A former Border Police officer was convicted of manslaughter yesterday in the death of a Palestinian man during an October 2006 search in Jaffa for people without entry permits. Tomer Avraham was convicted in Tel Aviv District Court of killing Iyad Abu Ra'iya of the West Bank town of Tarqumiya, as well as aggravated assault and battery.
This is the first time since at least 2000 that a police officer has been convicted of killing a Palestinian or Israeli Arab within Israel. No officers were convicted in the wake of the events of October 2000, when 12 Arab Israeli citizens and one Palestinian were shot to death by Israeli police officers.
According to the verdict, on October 4, 2006, a border police unit located three Palestinians living at a construction site in Jaffa, including the victim and his brother. The officers took the men to a room at the site, beat them with clubs and sat them down against a wall, leaving Avraham to guard them. Avraham cocked his weapon and aimed it at Abu Ra'iya. At some point he pulled the trigger, apparently while he was momentarily distracted, killing Abu Ra'iya.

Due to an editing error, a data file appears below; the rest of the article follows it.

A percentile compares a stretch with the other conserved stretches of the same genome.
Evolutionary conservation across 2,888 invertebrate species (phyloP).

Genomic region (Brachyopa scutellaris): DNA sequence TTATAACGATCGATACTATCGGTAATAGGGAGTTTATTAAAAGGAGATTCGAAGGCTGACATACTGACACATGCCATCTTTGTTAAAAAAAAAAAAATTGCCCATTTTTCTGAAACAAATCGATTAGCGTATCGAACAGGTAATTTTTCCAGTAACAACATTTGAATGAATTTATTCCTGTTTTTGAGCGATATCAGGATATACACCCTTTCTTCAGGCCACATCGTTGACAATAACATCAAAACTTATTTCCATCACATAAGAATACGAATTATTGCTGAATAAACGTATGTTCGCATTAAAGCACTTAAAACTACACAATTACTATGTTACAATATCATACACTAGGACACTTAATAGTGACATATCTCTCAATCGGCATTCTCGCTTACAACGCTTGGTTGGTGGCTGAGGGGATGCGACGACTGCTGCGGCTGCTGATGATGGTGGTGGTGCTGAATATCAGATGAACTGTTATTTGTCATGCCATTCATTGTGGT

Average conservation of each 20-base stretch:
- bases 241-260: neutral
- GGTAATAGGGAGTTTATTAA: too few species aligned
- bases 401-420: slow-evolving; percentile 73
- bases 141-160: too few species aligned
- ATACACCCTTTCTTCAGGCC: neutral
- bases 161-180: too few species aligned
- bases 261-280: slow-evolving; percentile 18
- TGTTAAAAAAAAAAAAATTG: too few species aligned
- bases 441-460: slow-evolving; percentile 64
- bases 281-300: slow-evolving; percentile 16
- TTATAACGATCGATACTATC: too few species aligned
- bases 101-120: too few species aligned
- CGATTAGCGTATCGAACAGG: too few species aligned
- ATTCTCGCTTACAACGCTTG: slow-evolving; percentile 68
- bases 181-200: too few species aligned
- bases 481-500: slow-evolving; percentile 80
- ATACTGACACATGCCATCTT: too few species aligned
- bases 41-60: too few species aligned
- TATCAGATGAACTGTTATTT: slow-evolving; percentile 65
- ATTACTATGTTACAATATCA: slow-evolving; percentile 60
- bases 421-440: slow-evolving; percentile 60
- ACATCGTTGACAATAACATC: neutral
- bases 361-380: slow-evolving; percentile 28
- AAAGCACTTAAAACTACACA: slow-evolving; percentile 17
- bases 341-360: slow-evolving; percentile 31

Avraham claimed at first that Abu Ra'iya had tried to grab his gun and that he had acted in self-defense, but he later admitted that he had cocked his weapon without any provocation.
"This is one of those cases that acts as a warning sign and makes it clear that the use of arms, even by the security forces, should only be under appropriate circumstances and when necessary," said attorney Moshe Saada of the Police Investigations Department, who prosecuted the case, yesterday. He added that the PID takes the improper use of weapons by police officers seriously, especially when it results in injuries.
Judge Oded Mudrik noted that Avraham's awareness of the fact that he was holding a gun, that he had loaded it and aimed it at another person without checking whether the safety was on fulfilled both the factual and emotional conditions for manslaughter.
Koby Kamar, Avraham's attorney, said defining his client's actions as manslaughter means soldiers could be subject to criminal prosecution and thus might avoid shooting.
Mossawa Center, The Advocacy Center for Arab Citizens in Israel, welcomed the conviction and called on the authorities to deal harshly with the 22 police officers who have shot and killed Arab citizens but are still serving.
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